The Top 5 Reasons Why People Fail at Consulting Interviews
As headhunters who have prepared 500+ candidates for interviews at Top 3 firms we’ve seen too many great candidates fail in interviews despite having everything they needed to succeed and a great background to show for it.
To help you avoid the same fate, we’ve rounded up the top five reasons why high calibre candidates fail in consulting interviews.
In our experience, it takes at least 25 live practice cases with other people to reach a high enough level of competence in order to have a good chance of succeeding in case interviews.
This level of practice takes a considerable amount of time and often candidates don’t allow themselves the 2+ months it may take to really understand how to succeed in case interviews.
This may sound obvious, but we see many great candidates slipping up in interviews because they’ve gotten too tired. Case interviews can require a considerable amount of mental horsepower, so you’ll want to be as rested and alert as possible.
This often isn’t the case when you’ve had a full day of interviews (making that last interview a challenge), when you’ve stayed up preparing late into the night before, or if you’ve arrived in from abroad with jet lag.
So build up your mental endurance, get an early night’s sleep, and don’t fly the day before!
Trying to go too quickly
Many candidates feel the pressure to do well in their interview which leads them to speed up and rush through the case, often without realising it.
Moving through a case too quickly puts you in risk of making mistakes, reduces the opportunity to identify deeper insights, and ultimately affects your communication with the interviewer.
By slowing down, you’ll give yourself the opportunity to be more thoughtful, making it far more likely to find ways to stand out with unique insights and carefully considered answers.
This mistake is common to those who have prepared like an “Olympian”. They may have applied all the right frameworks, nailed the maths, and communicated their insights in the right way, but they totally lost track of the question of the case and the fact that the interview is meant to be a conversation.
From the interviewer’s perspective, they have just under an hour to decide whether they’d want to work with you on their team in real life, so being perfect yet robotic is unlikely to win you any friends.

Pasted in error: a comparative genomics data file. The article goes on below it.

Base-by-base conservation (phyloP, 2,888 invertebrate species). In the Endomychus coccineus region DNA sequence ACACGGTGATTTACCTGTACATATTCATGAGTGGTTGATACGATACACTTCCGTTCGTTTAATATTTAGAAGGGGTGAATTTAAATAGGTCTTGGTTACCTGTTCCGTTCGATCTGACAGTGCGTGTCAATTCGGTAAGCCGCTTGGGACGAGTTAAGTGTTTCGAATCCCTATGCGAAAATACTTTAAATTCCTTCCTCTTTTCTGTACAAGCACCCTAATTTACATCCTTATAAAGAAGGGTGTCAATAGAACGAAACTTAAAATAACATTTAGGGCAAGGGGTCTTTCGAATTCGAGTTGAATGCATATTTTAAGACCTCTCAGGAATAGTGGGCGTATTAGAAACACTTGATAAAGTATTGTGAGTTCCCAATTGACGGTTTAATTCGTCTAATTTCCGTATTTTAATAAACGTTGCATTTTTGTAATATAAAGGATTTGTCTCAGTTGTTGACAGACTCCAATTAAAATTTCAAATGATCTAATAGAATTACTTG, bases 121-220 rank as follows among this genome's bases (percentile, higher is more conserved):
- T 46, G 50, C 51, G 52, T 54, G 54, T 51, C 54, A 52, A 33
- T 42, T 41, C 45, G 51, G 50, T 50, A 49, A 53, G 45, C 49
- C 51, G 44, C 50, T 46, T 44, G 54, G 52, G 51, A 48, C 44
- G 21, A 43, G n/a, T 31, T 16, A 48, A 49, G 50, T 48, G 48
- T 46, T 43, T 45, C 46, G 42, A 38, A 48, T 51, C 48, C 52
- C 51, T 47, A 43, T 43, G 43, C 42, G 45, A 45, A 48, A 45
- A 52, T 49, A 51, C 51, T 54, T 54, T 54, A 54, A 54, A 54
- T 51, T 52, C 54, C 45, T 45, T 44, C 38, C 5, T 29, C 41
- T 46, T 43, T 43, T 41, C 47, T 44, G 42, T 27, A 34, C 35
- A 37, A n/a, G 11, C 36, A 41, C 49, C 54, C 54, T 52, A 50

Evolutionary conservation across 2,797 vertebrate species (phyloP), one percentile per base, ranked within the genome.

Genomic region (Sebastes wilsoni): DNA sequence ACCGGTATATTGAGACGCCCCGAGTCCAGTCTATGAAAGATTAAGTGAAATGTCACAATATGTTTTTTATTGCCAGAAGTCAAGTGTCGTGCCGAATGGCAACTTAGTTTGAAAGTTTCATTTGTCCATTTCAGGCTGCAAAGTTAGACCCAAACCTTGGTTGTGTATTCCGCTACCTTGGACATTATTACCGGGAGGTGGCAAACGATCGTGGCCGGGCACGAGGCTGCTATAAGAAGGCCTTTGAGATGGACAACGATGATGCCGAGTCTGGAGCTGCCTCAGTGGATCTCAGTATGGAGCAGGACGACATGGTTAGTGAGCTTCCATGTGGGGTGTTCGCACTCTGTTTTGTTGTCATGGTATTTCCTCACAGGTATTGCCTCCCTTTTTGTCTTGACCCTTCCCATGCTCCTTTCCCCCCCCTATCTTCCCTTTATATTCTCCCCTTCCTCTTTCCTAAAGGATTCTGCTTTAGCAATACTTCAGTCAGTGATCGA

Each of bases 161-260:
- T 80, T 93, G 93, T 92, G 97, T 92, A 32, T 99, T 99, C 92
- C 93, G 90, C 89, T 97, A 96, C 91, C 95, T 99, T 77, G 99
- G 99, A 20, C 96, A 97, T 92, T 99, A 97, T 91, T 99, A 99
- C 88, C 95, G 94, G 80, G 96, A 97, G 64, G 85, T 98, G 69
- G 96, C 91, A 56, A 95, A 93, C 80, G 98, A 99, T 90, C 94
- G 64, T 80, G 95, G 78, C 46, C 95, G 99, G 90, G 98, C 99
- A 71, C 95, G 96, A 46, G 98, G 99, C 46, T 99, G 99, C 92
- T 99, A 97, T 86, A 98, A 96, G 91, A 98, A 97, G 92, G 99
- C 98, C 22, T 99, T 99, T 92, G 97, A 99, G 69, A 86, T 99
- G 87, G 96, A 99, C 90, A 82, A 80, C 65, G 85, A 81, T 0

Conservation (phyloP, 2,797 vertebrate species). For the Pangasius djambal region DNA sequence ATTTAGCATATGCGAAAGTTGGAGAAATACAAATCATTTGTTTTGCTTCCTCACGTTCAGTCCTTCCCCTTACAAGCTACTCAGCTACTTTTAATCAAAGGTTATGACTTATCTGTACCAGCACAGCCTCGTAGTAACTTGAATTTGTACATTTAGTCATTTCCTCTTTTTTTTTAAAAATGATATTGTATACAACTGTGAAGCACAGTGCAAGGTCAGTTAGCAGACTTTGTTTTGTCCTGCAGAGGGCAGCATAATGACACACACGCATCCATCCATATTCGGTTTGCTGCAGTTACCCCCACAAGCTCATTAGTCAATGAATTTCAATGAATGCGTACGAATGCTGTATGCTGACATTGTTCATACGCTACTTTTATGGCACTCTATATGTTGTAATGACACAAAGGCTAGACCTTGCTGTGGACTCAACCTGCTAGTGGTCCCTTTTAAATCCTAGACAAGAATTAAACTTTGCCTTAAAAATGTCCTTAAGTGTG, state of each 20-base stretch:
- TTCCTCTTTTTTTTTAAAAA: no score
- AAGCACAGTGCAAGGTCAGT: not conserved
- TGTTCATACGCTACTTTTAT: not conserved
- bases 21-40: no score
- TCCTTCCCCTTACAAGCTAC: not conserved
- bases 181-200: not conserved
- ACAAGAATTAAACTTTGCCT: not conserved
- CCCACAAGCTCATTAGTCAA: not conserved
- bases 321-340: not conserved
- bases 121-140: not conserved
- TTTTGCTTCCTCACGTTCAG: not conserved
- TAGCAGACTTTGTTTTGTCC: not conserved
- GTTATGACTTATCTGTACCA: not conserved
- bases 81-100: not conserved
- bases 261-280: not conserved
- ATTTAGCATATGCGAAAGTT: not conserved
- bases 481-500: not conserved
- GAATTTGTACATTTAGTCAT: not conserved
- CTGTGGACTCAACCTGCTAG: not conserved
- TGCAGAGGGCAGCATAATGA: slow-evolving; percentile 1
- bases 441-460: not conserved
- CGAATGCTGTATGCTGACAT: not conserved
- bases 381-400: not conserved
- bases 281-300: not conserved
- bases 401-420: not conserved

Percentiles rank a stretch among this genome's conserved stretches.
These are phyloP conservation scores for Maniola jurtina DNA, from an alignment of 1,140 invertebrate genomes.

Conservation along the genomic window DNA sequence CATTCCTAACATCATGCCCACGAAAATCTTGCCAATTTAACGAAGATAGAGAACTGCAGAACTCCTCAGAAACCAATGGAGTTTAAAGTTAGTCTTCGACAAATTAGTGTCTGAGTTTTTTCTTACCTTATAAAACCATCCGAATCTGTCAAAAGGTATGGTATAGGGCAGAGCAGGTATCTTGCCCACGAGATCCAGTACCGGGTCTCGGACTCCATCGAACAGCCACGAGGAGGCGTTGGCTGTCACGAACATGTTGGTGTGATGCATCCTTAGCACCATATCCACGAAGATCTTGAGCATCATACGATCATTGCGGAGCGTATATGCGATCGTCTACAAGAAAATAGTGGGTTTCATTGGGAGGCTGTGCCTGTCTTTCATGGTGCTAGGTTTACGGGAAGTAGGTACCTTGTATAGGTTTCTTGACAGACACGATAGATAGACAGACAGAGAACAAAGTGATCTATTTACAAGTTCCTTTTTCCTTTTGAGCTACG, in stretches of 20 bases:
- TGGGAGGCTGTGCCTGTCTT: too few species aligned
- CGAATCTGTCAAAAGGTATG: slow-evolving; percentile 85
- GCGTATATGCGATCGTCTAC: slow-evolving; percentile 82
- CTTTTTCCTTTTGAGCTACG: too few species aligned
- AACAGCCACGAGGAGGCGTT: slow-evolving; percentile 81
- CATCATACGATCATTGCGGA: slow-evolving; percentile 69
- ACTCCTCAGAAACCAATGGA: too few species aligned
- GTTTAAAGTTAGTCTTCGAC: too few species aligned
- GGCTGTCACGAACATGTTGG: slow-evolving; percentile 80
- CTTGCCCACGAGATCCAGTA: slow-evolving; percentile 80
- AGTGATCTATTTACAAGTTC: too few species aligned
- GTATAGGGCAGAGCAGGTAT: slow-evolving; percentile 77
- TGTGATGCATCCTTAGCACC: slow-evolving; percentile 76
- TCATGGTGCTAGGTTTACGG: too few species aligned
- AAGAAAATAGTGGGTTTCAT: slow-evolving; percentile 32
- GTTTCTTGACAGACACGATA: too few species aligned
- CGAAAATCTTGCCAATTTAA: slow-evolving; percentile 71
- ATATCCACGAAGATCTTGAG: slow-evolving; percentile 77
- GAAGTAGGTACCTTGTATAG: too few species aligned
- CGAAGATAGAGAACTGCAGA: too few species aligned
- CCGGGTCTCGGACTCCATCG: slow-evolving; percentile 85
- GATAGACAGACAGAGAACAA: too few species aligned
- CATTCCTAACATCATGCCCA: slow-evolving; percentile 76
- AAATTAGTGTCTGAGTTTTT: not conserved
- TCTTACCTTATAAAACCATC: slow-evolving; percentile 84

Instead, use your stellar preparation and impressive case skills as a reliable base and focus on shining by remembering to be human too! Connecting with the interviewer is important.
Under-preparing for the fit interview
Many candidates focus most of their preparation time on the case interview and in turn wrongly assume that the fit interview is similar to other interviews they’ve done in the past.
This simply isn’t true. The fit interview, or Personal Experience Interview (PEI) at McKinsey, makes up for 50% of the marks and is a highly detailed exercise where very specific attributes are looked for by the interviewer.
The fit interview requires some thought and winging it is a high-risk strategy. Although you don’t need to over-prepare and rehearse, you do need to have a clear idea of how to hit the mark and know the messages you want to convey in this section of the interview.
In addition to these five pitfalls, which you can anticipate, there are some reasons outside of your control as to why someone who has the capability and background for consulting might not get the job.
For example, the firm may have already reached its recruitment target by the point you interview leading to a particularly high bar set for any additional offers they make. Another reason could be that you work for a client and that the firm doesn’t want to ‘poach’ you. You can also just be unlucky with the type of people you interview with or the cases you’re given, which can lead you to making mistakes you wouldn’t have done otherwise. In other words, luck is a major factor in securing an offer at a top firm!
Therefore, it’s important to apply to several firms at the same time and to have some back up plans if things don’t work out the way you want them to.
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